Exhibition Partners: John Elliott Classics Museum, Hobart Abbey Museum of Art and Archaeology, Caboolture.
Designed by: Mr James Donaldson.
Contested Histories presents a selection of photographs from the archive of John Henry "Harry" Iliffe, the first Keeper of the Palestine Archaeological Museum, Jerusalem, between 1931 and 1948. These largely unpublished photographs are a fascinating record of Iliffe's time in Mandate-Era Palestine (present day Israel and Palestinian territories).
This exhibition examines the role of archaeology and museums in recording the past by exploring Iliffe's role in establishing the Jerusalem museum in the complex social, political, historical, and religious setting of Mandate Palestine. It challenges the viewer to consider how notions of "history" can be constructed, not only through writing and images, but also through physical spaces such as buildings and monuments, and especially the seemingly neutral setting of a museum.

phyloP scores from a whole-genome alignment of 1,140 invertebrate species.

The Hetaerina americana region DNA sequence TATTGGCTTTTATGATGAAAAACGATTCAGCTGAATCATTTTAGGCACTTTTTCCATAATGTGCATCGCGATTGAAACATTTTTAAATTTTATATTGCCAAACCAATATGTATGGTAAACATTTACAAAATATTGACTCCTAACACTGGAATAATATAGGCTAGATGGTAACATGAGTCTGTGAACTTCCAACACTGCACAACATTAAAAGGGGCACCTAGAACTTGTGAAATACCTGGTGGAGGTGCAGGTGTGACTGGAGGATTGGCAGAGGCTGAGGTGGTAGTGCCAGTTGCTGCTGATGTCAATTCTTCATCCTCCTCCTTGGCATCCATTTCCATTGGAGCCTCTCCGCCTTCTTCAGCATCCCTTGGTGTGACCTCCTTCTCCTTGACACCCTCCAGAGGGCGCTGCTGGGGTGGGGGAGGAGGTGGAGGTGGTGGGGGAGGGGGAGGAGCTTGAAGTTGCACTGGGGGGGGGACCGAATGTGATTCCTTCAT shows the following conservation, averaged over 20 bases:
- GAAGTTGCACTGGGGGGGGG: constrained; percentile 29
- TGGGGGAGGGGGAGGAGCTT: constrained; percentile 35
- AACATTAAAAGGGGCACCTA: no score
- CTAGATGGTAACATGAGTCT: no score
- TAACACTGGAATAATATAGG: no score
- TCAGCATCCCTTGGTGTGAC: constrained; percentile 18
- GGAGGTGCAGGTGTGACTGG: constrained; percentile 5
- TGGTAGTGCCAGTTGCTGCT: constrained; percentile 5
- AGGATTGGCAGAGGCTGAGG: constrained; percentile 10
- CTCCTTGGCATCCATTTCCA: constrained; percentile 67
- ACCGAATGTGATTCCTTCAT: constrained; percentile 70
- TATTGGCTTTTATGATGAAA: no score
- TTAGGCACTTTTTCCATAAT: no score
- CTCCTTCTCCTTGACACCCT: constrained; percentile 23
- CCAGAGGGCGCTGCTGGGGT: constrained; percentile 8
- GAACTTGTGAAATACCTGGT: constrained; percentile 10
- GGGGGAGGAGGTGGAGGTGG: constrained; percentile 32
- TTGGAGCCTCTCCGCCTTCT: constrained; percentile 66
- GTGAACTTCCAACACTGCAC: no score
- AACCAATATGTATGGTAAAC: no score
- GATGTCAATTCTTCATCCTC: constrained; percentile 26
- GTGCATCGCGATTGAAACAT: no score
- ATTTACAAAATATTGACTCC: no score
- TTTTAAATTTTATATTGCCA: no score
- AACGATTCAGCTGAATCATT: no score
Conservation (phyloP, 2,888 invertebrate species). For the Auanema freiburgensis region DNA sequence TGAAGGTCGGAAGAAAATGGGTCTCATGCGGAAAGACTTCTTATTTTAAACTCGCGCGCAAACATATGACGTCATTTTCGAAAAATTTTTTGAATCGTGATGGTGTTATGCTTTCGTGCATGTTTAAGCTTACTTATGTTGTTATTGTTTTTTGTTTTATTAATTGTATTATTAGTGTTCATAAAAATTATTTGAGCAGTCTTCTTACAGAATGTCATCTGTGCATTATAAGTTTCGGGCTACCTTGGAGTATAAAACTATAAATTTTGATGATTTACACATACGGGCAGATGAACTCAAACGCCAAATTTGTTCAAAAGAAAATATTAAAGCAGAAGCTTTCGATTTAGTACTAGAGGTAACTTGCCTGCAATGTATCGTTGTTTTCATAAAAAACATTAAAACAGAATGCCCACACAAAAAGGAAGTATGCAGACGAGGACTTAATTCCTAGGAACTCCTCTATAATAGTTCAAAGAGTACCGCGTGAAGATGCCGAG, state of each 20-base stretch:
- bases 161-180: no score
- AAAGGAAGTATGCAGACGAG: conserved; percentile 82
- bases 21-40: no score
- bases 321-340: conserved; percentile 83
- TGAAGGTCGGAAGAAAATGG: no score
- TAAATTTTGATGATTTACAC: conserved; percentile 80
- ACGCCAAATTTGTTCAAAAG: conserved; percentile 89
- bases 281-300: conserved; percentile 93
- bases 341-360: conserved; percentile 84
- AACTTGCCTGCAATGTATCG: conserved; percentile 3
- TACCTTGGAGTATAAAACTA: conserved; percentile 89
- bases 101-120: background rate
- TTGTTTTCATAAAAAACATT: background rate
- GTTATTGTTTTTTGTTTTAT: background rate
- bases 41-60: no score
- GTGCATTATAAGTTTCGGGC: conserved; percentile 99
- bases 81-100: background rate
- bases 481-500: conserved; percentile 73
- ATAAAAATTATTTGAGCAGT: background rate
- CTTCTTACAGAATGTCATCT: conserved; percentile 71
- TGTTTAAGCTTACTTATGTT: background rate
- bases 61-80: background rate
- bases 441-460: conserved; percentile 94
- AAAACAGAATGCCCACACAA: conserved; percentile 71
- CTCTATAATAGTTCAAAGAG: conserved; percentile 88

The JH Iliffe Collection is held by the Fryer Library, University of Queensland Library.
I salute you, Dionysos of the abundant grape clusters: grant that we may come again in happiness at the due time, and time after time for many a year.
- Homeric Hymn 26 to Dionysos
Dionysos, protective god of the vine, was also the god of regeneration and transformation. He offered his ecstatic followers the opportunity to transcend their everyday lives through cult, theatre, the mysteries, and ultimately, the afterlife.
Unlike other gods, Dionysos was a powerful self-revelatory role model to his initiates. Although his image and cult were defined by very distinct features, he also played an important part in mainstream Greek religion, particularly as god of wine and of the theatre. Dionysiac ritual was accompanied by revelry and license.
Of all the Greek gods, Dionysos’ image was the most frequently represented in art. He was a god whose character was based on illusion, transformation, ambiguity, impersonation and the coexistence of opposite traits. He was thus both man and beast, male and effeminate, youthful and mature. We invite you to explore a few of the many faces of Dionysos and his playful, mysterious and, at times, dark world.